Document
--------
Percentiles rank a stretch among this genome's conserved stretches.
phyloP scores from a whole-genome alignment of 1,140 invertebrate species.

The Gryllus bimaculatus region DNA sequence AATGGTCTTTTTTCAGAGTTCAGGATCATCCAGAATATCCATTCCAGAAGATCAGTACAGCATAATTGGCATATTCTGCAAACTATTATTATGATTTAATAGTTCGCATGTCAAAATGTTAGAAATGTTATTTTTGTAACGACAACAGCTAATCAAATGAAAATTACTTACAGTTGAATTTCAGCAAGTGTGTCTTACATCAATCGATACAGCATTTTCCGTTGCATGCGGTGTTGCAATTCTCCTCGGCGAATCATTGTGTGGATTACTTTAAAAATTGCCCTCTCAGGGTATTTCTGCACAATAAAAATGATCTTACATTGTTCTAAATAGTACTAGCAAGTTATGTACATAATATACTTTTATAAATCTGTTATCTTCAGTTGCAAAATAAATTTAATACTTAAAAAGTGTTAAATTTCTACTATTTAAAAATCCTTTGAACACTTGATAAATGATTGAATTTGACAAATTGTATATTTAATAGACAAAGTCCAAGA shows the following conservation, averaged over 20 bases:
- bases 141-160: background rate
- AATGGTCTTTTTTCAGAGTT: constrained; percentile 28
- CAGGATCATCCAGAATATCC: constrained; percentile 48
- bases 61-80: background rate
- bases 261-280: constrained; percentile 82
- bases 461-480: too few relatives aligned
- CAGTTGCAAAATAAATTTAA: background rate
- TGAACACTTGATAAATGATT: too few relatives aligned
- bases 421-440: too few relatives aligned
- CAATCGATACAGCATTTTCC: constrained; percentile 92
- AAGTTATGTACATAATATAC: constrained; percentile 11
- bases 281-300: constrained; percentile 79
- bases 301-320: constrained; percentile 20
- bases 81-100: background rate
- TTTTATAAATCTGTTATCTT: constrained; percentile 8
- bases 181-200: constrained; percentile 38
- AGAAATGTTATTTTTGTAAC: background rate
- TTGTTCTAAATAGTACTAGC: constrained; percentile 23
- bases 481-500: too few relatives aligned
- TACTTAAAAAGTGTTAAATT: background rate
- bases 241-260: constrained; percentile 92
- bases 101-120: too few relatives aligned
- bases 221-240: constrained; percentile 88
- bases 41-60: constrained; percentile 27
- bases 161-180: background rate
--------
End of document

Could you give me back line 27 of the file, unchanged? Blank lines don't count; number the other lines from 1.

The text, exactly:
- bases 41-60: constrained; percentile 27